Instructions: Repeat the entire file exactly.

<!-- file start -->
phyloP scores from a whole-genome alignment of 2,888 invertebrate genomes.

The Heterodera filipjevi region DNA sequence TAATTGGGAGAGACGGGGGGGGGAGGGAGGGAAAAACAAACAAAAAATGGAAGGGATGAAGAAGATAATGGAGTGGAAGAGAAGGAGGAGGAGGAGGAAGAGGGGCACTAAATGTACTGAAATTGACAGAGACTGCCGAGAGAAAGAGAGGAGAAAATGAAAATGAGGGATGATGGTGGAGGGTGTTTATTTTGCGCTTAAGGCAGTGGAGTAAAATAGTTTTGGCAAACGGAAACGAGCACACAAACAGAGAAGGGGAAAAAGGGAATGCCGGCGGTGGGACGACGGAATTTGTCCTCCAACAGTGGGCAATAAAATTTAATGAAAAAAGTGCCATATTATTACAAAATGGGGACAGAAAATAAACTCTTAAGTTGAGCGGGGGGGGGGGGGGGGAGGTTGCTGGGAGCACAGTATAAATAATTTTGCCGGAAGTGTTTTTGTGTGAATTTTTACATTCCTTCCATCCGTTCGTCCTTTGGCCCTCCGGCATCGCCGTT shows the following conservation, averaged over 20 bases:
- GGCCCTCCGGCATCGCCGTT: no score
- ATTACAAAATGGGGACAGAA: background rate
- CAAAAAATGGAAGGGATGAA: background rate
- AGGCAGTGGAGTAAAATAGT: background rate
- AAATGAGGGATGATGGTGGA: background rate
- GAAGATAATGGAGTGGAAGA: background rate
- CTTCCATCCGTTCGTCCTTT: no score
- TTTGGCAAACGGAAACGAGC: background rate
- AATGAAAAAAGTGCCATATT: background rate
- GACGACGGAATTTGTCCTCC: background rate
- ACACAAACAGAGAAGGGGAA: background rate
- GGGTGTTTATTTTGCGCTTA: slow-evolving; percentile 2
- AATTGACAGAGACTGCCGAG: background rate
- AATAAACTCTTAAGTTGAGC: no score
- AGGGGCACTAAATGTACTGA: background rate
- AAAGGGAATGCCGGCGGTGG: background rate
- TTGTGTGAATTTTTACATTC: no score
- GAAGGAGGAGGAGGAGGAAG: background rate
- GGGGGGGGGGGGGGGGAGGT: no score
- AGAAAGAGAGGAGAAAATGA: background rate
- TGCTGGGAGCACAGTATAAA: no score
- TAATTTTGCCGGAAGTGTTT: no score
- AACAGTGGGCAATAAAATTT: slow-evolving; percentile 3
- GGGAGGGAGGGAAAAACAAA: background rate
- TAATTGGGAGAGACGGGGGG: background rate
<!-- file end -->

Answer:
phyloP scores from a whole-genome alignment of 2,888 invertebrate genomes.

The Heterodera filipjevi region DNA sequence TAATTGGGAGAGACGGGGGGGGGAGGGAGGGAAAAACAAACAAAAAATGGAAGGGATGAAGAAGATAATGGAGTGGAAGAGAAGGAGGAGGAGGAGGAAGAGGGGCACTAAATGTACTGAAATTGACAGAGACTGCCGAGAGAAAGAGAGGAGAAAATGAAAATGAGGGATGATGGTGGAGGGTGTTTATTTTGCGCTTAAGGCAGTGGAGTAAAATAGTTTTGGCAAACGGAAACGAGCACACAAACAGAGAAGGGGAAAAAGGGAATGCCGGCGGTGGGACGACGGAATTTGTCCTCCAACAGTGGGCAATAAAATTTAATGAAAAAAGTGCCATATTATTACAAAATGGGGACAGAAAATAAACTCTTAAGTTGAGCGGGGGGGGGGGGGGGGAGGTTGCTGGGAGCACAGTATAAATAATTTTGCCGGAAGTGTTTTTGTGTGAATTTTTACATTCCTTCCATCCGTTCGTCCTTTGGCCCTCCGGCATCGCCGTT shows the following conservation, averaged over 20 bases:
- GGCCCTCCGGCATCGCCGTT: no score
- ATTACAAAATGGGGACAGAA: background rate
- CAAAAAATGGAAGGGATGAA: background rate
- AGGCAGTGGAGTAAAATAGT: background rate
- AAATGAGGGATGATGGTGGA: background rate
- GAAGATAATGGAGTGGAAGA: background rate
- CTTCCATCCGTTCGTCCTTT: no score
- TTTGGCAAACGGAAACGAGC: background rate
- AATGAAAAAAGTGCCATATT: background rate
- GACGACGGAATTTGTCCTCC: background rate
- ACACAAACAGAGAAGGGGAA: background rate
- GGGTGTTTATTTTGCGCTTA: slow-evolving; percentile 2
- AATTGACAGAGACTGCCGAG: background rate
- AATAAACTCTTAAGTTGAGC: no score
- AGGGGCACTAAATGTACTGA: background rate
- AAAGGGAATGCCGGCGGTGG: background rate
- TTGTGTGAATTTTTACATTC: no score
- GAAGGAGGAGGAGGAGGAAG: background rate
- GGGGGGGGGGGGGGGGAGGT: no score
- AGAAAGAGAGGAGAAAATGA: background rate
- TGCTGGGAGCACAGTATAAA: no score
- TAATTTTGCCGGAAGTGTTT: no score
- AACAGTGGGCAATAAAATTT: slow-evolving; percentile 3
- GGGAGGGAGGGAAAAACAAA: background rate
- TAATTGGGAGAGACGGGGGG: background rate